My heart left soaring while the critics are roaring
On Nov. 17, I was one of the few others that went and saw Justice League, the newest instalment of the DCEU movie series.
When I say “few others”, I mean that. The theatre wasn’t nearly as packed as compared to when I saw Thor, the week previous.
And by now, we’ve all heard how poorly Justice League has done in box office sales — only 94 million dollars in revenue. Which sounds like a lot, until you hear that the movies production budget totalled to an estimated 300 million dollars.
We also all know the gospel site that is Rotten Tomatoes 40 per cent for critic review, while fan’s have granted the film an 85 per cent. In short, the film has been labeled a resounding dumpster fire.
I, however, fall into the positive 85 per cent. Of course there are things I would’ve liked to see done differently, and things I would’ve liked to never have seen period. But still, I thoroughly enjoyed the movie.
So, without further ado, here’s my review of Justice League — spoiler alert for anyone still interested in seeing the movie.
I’m not going to criticize Zach Snyder for stepping down from the film half-way through production, as it was his daughter’s death that took him away. However, I will openly and vocally criticize Joss Whedon, who — in my humble opinion — hasn’t done anything noteworthy since Buffy the Vampire Slayer.
If you haven’t read his script for what would have been his version of Wonder Woman, do yourself a favour and check it out. I honestly don’t understand how someone who made a character as iconic as Buffy Summers turned Diana Prince into such travesty.
But I digress. There are two introductory scenes in the movie that I adore. I’ll first focus on Batman’s scene, wherein on a rooftop he stalks an unnamed criminal. I loved this scene purely for how it demonstrated how—for lack of a better word—cool Batman can be. Instead of turning Batman into a glorified battering ram, they actually utilized the stealth aspect of his character.
When he dangles the criminal off the roof and this weird, disgusting creature shoots up I had a moment of dread. I thought that somehow they were working in man-bats — such as the reference in Batman vs. Superman — and I was ready to just walk out of the theatre.
The fight scene that ensued was underwhelming— all fight scenes are underwhelming. Which is disappointing, because as much as I hate when it’s endless fight scenes in action films I also think that well done ones are worth the watch. The scene ends with the criminal commenting how the world has fallen apart since the death of Superman.
Like any movies, there’s going to be flaws. But I don’t agree with people who say it’s the worst movie yet, I mean Guardians of the Galaxy 2 was just an embarrassment.
Then it switches to a series of scenes that demonstrate how lost the world is. What I loved was how it was a mirror to our world, the islamophobia that was shown, bombings and gun violence. Just when someone is about to commit a mass murder via shooting, Wonder Woman comes and saves the day.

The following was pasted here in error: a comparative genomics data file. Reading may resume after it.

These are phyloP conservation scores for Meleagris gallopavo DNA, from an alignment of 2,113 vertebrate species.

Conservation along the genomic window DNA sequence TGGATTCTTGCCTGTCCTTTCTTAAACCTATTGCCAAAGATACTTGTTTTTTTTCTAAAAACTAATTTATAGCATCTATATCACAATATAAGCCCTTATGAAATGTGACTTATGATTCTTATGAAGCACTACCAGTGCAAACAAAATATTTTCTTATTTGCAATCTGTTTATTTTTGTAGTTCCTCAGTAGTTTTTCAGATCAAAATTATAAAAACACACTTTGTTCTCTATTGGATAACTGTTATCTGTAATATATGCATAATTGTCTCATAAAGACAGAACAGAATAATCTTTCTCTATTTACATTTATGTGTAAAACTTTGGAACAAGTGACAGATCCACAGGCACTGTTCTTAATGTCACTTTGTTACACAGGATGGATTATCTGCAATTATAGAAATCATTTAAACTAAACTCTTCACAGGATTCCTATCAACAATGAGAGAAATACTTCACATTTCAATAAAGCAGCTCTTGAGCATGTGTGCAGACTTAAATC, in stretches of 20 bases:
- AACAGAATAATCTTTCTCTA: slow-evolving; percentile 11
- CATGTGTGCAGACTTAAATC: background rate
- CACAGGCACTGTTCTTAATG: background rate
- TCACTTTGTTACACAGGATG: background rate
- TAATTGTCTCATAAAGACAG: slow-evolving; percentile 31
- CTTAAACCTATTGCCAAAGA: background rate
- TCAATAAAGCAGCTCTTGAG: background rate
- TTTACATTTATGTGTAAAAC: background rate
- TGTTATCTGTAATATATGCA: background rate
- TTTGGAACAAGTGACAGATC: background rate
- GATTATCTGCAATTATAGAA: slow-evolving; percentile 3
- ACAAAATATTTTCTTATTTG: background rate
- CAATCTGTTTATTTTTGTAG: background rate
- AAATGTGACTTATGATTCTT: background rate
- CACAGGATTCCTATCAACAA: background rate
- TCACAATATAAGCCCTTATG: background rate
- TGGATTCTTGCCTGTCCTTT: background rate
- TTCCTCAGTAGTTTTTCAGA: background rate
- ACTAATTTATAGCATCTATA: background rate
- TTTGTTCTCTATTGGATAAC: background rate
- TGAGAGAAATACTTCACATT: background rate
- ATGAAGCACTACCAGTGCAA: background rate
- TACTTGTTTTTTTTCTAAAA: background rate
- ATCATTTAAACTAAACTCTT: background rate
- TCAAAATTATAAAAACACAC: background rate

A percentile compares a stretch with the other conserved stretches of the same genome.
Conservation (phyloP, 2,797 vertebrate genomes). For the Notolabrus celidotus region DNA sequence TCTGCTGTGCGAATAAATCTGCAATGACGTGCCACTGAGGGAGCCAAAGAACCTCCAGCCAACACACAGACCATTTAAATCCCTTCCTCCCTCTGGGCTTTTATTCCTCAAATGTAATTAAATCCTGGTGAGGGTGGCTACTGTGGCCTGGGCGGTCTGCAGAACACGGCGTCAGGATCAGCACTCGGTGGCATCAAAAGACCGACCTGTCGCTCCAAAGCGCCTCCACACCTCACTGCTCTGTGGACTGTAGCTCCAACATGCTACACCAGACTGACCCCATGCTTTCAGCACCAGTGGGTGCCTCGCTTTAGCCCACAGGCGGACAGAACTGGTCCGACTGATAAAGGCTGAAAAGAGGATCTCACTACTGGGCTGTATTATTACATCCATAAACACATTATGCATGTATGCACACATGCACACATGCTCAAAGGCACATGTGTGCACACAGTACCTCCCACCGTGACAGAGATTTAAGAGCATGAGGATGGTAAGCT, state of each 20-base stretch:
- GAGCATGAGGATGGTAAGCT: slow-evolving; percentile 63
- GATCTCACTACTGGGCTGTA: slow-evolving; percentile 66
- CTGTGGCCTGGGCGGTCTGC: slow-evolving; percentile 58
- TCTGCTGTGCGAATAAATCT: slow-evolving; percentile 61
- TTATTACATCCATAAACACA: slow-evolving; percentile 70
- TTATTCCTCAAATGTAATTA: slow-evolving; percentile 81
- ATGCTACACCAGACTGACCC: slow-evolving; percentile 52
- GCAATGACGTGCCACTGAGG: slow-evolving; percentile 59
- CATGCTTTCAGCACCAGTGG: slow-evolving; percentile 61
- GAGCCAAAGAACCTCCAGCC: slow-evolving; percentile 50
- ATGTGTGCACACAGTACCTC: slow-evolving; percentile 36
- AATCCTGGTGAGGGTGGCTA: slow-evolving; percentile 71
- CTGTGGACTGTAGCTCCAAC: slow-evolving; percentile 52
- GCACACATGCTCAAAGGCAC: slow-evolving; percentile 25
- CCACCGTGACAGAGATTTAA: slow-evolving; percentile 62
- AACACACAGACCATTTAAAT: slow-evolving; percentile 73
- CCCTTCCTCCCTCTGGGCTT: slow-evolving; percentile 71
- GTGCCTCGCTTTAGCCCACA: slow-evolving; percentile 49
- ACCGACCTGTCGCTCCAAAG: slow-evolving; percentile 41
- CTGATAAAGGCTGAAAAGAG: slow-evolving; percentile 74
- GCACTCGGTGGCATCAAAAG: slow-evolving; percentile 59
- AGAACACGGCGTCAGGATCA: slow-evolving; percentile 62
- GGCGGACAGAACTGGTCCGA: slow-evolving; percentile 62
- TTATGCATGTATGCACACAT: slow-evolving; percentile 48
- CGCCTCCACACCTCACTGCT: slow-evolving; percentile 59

That was the moment I fell in love with the movie, because it reminded me what it was I loved about super-heroes. It isn’t the zany adventures in space, or even their internal conflicts that give us enough angst to last a life time.
Most superheroes were created in times of conflict, The Shadow — a major character inspiration for Batman — was created during the Great Depression when people couldn’t depend on the police.
Captain America was created during World War II to literally punch Hitler in the face. So, rather than shying away from all our problems in our terrifying world, I loved that they had Wonder Woman stepping in to save would-be victims.
The characters shown in the movie were so accurate to those that I’ve read in the comics; Clark Kent was a dork, Bruce Wayne was sarcastic and wholly aware of his mortality, Arthur Curry was still a dickhead, Diana Prince was exhausted with the men she works with and Barry Allen was awkward and out of place. Victor Stone, who technically doesn’t join the Justice League but instead leads the Teen Titans, was obviously too young for the group — and in turn for the business of saving the world.
But there are flaws, and I would be remiss if I didn’t mention them.
There are way too many — frankly unnecessary — shots of Wonder Woman’s underwear. Also, the CGI that covered Clark’s moustache was weird — like I don’t know how hard it is to grow a moustache but you’d think they could just shave it off.
Like any movies, there’s going to be flaws. But I don’t agree with people who say it’s the worst movie yet, I mean Guardians of the Galaxy 2 was just an embarrassment. I’m excited to see how DC plans to move forward in light of the scathing reviews, but I hope they don’t turn to the exhausting and tried formula that Marvel has adopted.
DC and Marvel have always been different, the former always leaning toward the darker side of things.
If DC keeps utilizing these inherent differences and carves out a way to stand apart, I think they’re going to be okay.